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This article, originally published in August 2017, has been updated in November 2018. Scroll to the end for the update.
This is the fourth and final article in my series on the famous legend of buried treasure on Oak Island, in Mahone Bay, Nova Scotia, which has bewitched students of mysteries and would-be treasure hunters for at least 150 years. In Part I, I explained the nature of the legend and the first of the four main reasons why we know there isn’t treasure there (the flood tunnels have never been found). In Part II, I explained why there is no physical evidence of a treasure pit; in Part III, I showed you why the documentary historical evidence of the early treasure hunts is lacking. This final part contains what I personally believe to be the most persuasive argument as to why we can be reasonably certain that there’s no treasure buried on Oak Island.
Point Four: If the Treasure Ever Was There, It’s Illogical to Believe That it Still Is.
This is my favorite piece of the puzzle. There’s a very serious logical problem at the heart of the whole Oak Island legend, and it’s one nobody ever talks about. It alone virtually proves the treasure isn’t there.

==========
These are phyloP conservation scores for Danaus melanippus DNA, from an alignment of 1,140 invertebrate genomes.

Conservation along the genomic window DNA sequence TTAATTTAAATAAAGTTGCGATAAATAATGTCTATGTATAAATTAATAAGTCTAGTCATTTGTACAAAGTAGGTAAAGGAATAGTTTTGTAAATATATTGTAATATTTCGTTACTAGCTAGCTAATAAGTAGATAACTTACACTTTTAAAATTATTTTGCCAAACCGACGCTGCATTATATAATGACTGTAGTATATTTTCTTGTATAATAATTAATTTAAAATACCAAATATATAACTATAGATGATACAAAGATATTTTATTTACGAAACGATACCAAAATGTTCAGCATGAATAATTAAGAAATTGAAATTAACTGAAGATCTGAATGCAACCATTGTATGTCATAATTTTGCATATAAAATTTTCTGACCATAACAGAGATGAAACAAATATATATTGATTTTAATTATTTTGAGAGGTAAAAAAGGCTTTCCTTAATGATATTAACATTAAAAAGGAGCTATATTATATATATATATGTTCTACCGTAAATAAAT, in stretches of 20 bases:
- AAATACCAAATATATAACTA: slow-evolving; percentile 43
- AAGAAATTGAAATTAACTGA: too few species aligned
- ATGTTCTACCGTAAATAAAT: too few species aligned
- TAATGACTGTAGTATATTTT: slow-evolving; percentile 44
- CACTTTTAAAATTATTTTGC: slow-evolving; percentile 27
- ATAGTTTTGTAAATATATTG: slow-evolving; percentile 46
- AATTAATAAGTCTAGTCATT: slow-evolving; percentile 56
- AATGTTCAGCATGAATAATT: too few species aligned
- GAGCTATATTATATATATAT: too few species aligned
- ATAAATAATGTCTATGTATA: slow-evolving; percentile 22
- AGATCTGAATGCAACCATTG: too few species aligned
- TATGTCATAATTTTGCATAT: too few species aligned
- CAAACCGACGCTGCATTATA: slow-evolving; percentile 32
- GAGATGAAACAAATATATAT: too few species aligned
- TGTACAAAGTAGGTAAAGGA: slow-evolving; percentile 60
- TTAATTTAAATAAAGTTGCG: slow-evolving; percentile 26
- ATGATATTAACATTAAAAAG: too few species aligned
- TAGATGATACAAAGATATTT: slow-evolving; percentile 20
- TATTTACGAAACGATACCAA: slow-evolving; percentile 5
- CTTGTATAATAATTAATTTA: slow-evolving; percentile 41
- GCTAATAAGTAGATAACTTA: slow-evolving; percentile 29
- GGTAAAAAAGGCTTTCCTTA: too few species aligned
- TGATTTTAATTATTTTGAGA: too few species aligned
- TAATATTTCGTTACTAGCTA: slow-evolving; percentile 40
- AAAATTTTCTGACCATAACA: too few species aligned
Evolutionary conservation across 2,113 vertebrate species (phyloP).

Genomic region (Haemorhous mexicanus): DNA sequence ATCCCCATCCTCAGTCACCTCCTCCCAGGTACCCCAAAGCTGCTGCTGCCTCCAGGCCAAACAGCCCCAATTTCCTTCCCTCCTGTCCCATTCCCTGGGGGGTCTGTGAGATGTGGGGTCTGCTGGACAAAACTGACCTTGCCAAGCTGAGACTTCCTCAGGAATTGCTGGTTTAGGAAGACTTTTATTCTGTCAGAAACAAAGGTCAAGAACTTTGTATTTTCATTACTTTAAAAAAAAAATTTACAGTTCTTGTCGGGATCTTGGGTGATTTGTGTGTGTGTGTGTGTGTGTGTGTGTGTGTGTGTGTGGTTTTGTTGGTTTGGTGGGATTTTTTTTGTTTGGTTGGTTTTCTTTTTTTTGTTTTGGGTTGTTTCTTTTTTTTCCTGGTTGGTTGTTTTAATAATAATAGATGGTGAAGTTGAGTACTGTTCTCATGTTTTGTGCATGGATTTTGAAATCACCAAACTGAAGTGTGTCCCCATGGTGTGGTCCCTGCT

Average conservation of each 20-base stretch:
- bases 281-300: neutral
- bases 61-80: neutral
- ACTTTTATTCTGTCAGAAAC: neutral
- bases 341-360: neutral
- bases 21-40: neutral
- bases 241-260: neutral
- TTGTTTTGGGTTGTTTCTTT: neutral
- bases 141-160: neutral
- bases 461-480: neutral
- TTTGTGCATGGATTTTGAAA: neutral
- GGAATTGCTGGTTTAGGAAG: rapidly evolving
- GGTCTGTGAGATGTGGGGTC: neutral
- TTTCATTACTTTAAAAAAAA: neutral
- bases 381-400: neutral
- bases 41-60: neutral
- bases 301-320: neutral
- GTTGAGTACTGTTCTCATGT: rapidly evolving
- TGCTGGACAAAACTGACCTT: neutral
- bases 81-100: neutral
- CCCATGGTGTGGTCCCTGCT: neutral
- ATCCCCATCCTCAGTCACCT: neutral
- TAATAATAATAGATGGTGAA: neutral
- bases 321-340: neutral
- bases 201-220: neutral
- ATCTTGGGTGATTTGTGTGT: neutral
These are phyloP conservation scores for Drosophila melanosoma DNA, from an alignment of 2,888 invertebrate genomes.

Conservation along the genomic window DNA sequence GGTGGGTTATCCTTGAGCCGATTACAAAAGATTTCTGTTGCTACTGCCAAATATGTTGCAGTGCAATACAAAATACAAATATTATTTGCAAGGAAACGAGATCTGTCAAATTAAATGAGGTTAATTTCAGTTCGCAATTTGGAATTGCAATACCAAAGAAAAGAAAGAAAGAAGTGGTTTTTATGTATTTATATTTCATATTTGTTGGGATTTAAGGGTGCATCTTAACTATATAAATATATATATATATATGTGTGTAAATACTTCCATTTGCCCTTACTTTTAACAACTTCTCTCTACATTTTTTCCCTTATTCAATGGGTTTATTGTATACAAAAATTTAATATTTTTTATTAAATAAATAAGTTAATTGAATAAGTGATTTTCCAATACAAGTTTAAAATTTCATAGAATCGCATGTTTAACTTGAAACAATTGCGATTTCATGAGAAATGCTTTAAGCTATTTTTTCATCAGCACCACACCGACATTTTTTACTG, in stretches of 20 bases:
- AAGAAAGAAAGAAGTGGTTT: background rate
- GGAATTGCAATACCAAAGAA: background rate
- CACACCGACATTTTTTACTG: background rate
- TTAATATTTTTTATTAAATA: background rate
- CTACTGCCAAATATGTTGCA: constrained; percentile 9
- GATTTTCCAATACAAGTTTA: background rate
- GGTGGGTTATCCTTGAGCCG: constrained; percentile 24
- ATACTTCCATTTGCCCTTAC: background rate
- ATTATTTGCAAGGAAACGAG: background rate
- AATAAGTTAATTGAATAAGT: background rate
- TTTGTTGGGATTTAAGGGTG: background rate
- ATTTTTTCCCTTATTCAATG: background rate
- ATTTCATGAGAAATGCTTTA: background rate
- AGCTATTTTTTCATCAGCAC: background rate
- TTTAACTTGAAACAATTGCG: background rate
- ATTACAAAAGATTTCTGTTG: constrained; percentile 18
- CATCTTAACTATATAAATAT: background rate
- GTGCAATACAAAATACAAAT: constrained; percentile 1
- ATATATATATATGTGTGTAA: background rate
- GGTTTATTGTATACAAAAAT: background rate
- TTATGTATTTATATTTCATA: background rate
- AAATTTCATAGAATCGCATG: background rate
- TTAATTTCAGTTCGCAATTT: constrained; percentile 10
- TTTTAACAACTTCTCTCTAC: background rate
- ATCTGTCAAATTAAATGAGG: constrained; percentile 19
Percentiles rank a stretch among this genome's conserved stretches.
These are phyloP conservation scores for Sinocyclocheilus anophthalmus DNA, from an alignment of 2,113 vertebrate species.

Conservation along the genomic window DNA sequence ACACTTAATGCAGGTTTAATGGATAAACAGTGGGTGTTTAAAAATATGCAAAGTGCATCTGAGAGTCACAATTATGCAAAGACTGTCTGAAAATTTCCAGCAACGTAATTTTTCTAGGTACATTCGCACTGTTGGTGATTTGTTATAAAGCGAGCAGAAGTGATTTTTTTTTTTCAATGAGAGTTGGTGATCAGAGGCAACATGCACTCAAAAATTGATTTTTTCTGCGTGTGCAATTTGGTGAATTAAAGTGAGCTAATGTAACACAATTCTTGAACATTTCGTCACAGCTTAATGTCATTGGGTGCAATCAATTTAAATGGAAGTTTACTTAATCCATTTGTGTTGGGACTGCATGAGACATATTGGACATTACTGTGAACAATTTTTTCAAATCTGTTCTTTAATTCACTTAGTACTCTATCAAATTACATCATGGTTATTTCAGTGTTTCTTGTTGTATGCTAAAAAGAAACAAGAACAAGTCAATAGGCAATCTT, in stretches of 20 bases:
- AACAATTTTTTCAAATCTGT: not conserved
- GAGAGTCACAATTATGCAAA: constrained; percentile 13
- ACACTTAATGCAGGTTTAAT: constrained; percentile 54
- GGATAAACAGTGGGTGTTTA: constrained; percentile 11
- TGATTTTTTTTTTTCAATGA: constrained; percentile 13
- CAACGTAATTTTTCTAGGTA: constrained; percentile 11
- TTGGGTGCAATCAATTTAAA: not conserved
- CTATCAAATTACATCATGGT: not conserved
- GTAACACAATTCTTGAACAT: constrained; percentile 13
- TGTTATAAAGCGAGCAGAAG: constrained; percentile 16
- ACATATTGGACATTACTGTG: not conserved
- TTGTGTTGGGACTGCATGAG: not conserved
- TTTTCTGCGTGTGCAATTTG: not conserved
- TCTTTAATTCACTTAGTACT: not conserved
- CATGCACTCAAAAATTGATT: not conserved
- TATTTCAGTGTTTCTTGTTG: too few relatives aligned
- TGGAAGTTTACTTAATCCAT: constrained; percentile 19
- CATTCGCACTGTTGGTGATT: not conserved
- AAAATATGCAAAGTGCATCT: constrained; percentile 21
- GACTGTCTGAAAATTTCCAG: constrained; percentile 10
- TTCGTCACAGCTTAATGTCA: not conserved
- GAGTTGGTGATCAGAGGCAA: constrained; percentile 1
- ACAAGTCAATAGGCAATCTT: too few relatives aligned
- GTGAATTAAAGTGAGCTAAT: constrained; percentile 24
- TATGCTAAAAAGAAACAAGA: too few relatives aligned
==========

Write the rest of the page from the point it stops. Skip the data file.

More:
Let us assume for the sake of argument that I’ve been wrong in the past three articles, and that the legend is substantially true—that there was a treasure pit, flood tunnels, box drains, etc. This would be a work of engineering of immense complexity, technical skill and expense to construct. (This reasoning is usually trotted out right before a statement like, “That means whatever was buried there must be really really valuable.”) But if somebody went to all this trouble to build a treasure trap preventing anyone else from getting it, the chances are virtually zero that they would have forgotten to come back for it.
Here is another view of Oak Island in the early 1930s. As you can see, yet another treasure recovery operation was in progress at the time.